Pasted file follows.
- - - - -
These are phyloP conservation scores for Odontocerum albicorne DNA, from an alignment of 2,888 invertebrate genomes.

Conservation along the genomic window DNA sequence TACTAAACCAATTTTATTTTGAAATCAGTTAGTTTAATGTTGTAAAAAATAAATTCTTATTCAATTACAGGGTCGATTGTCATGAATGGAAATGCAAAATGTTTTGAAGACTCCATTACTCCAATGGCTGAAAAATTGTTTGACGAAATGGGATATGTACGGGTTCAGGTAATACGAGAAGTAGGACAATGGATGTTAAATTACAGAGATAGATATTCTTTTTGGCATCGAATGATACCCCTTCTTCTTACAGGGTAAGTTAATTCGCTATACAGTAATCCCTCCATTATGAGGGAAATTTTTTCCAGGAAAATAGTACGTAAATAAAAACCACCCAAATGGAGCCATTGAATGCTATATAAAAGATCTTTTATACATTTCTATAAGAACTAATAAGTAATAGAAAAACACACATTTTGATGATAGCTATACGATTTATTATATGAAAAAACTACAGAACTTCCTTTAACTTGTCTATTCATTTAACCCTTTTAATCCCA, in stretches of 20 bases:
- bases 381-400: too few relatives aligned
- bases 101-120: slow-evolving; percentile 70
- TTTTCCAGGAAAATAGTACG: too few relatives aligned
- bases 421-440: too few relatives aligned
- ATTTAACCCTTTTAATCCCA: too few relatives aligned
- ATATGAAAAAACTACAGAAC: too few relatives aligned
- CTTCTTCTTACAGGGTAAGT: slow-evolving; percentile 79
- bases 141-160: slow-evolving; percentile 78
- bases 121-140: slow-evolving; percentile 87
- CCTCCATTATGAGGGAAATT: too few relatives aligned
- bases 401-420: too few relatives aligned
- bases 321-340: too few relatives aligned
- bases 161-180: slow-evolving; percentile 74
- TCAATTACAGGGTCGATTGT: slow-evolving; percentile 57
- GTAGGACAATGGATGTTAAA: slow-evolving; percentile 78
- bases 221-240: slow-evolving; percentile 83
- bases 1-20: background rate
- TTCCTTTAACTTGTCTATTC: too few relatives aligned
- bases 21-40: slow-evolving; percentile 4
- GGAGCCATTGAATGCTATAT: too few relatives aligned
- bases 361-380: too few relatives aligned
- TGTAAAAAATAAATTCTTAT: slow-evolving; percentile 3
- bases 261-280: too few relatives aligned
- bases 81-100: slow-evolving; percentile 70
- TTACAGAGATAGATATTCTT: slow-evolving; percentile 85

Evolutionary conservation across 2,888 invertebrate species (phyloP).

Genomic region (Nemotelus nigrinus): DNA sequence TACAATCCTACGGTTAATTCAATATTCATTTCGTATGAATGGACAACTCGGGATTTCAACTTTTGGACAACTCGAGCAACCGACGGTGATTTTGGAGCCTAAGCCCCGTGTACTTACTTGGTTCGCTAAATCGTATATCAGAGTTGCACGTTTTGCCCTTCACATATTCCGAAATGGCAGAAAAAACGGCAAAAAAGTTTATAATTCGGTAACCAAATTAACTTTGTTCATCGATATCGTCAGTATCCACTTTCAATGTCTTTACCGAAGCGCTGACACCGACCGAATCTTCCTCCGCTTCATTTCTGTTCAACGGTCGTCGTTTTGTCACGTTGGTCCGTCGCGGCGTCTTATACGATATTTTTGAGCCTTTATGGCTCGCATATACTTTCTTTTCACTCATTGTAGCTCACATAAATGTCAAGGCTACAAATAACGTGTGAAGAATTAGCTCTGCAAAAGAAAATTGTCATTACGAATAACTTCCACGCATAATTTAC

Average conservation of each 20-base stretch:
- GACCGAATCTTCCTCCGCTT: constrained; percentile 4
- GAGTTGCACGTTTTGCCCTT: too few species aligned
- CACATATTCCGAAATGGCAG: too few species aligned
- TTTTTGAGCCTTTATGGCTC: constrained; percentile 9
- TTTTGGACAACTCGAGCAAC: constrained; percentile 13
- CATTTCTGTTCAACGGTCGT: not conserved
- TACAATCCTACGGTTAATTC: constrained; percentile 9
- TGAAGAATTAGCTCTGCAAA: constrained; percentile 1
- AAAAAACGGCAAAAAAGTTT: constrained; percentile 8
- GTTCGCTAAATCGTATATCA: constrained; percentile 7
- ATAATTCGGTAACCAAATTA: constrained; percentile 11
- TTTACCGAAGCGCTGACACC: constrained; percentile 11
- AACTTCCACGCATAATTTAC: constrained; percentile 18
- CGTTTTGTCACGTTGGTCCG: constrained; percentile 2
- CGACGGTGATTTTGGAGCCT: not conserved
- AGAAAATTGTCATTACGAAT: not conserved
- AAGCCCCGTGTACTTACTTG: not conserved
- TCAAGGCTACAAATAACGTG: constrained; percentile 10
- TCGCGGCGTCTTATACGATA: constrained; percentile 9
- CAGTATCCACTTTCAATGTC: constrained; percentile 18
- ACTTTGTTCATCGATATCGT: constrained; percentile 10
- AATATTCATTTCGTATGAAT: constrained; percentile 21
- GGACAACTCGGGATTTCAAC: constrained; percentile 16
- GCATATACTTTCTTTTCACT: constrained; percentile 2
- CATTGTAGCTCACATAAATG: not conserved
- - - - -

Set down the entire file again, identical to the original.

These are phyloP conservation scores for Odontocerum albicorne DNA, from an alignment of 2,888 invertebrate genomes.

Conservation along the genomic window DNA sequence TACTAAACCAATTTTATTTTGAAATCAGTTAGTTTAATGTTGTAAAAAATAAATTCTTATTCAATTACAGGGTCGATTGTCATGAATGGAAATGCAAAATGTTTTGAAGACTCCATTACTCCAATGGCTGAAAAATTGTTTGACGAAATGGGATATGTACGGGTTCAGGTAATACGAGAAGTAGGACAATGGATGTTAAATTACAGAGATAGATATTCTTTTTGGCATCGAATGATACCCCTTCTTCTTACAGGGTAAGTTAATTCGCTATACAGTAATCCCTCCATTATGAGGGAAATTTTTTCCAGGAAAATAGTACGTAAATAAAAACCACCCAAATGGAGCCATTGAATGCTATATAAAAGATCTTTTATACATTTCTATAAGAACTAATAAGTAATAGAAAAACACACATTTTGATGATAGCTATACGATTTATTATATGAAAAAACTACAGAACTTCCTTTAACTTGTCTATTCATTTAACCCTTTTAATCCCA, in stretches of 20 bases:
- bases 381-400: too few relatives aligned
- bases 101-120: slow-evolving; percentile 70
- TTTTCCAGGAAAATAGTACG: too few relatives aligned
- bases 421-440: too few relatives aligned
- ATTTAACCCTTTTAATCCCA: too few relatives aligned
- ATATGAAAAAACTACAGAAC: too few relatives aligned
- CTTCTTCTTACAGGGTAAGT: slow-evolving; percentile 79
- bases 141-160: slow-evolving; percentile 78
- bases 121-140: slow-evolving; percentile 87
- CCTCCATTATGAGGGAAATT: too few relatives aligned
- bases 401-420: too few relatives aligned
- bases 321-340: too few relatives aligned
- bases 161-180: slow-evolving; percentile 74
- TCAATTACAGGGTCGATTGT: slow-evolving; percentile 57
- GTAGGACAATGGATGTTAAA: slow-evolving; percentile 78
- bases 221-240: slow-evolving; percentile 83
- bases 1-20: background rate
- TTCCTTTAACTTGTCTATTC: too few relatives aligned
- bases 21-40: slow-evolving; percentile 4
- GGAGCCATTGAATGCTATAT: too few relatives aligned
- bases 361-380: too few relatives aligned
- TGTAAAAAATAAATTCTTAT: slow-evolving; percentile 3
- bases 261-280: too few relatives aligned
- bases 81-100: slow-evolving; percentile 70
- TTACAGAGATAGATATTCTT: slow-evolving; percentile 85

Evolutionary conservation across 2,888 invertebrate species (phyloP).

Genomic region (Nemotelus nigrinus): DNA sequence TACAATCCTACGGTTAATTCAATATTCATTTCGTATGAATGGACAACTCGGGATTTCAACTTTTGGACAACTCGAGCAACCGACGGTGATTTTGGAGCCTAAGCCCCGTGTACTTACTTGGTTCGCTAAATCGTATATCAGAGTTGCACGTTTTGCCCTTCACATATTCCGAAATGGCAGAAAAAACGGCAAAAAAGTTTATAATTCGGTAACCAAATTAACTTTGTTCATCGATATCGTCAGTATCCACTTTCAATGTCTTTACCGAAGCGCTGACACCGACCGAATCTTCCTCCGCTTCATTTCTGTTCAACGGTCGTCGTTTTGTCACGTTGGTCCGTCGCGGCGTCTTATACGATATTTTTGAGCCTTTATGGCTCGCATATACTTTCTTTTCACTCATTGTAGCTCACATAAATGTCAAGGCTACAAATAACGTGTGAAGAATTAGCTCTGCAAAAGAAAATTGTCATTACGAATAACTTCCACGCATAATTTAC

Average conservation of each 20-base stretch:
- GACCGAATCTTCCTCCGCTT: constrained; percentile 4
- GAGTTGCACGTTTTGCCCTT: too few species aligned
- CACATATTCCGAAATGGCAG: too few species aligned
- TTTTTGAGCCTTTATGGCTC: constrained; percentile 9
- TTTTGGACAACTCGAGCAAC: constrained; percentile 13
- CATTTCTGTTCAACGGTCGT: not conserved
- TACAATCCTACGGTTAATTC: constrained; percentile 9
- TGAAGAATTAGCTCTGCAAA: constrained; percentile 1
- AAAAAACGGCAAAAAAGTTT: constrained; percentile 8
- GTTCGCTAAATCGTATATCA: constrained; percentile 7
- ATAATTCGGTAACCAAATTA: constrained; percentile 11
- TTTACCGAAGCGCTGACACC: constrained; percentile 11
- AACTTCCACGCATAATTTAC: constrained; percentile 18
- CGTTTTGTCACGTTGGTCCG: constrained; percentile 2
- CGACGGTGATTTTGGAGCCT: not conserved
- AGAAAATTGTCATTACGAAT: not conserved
- AAGCCCCGTGTACTTACTTG: not conserved
- TCAAGGCTACAAATAACGTG: constrained; percentile 10
- TCGCGGCGTCTTATACGATA: constrained; percentile 9
- CAGTATCCACTTTCAATGTC: constrained; percentile 18
- ACTTTGTTCATCGATATCGT: constrained; percentile 10
- AATATTCATTTCGTATGAAT: constrained; percentile 21
- GGACAACTCGGGATTTCAAC: constrained; percentile 16
- GCATATACTTTCTTTTCACT: constrained; percentile 2
- CATTGTAGCTCACATAAATG: not conserved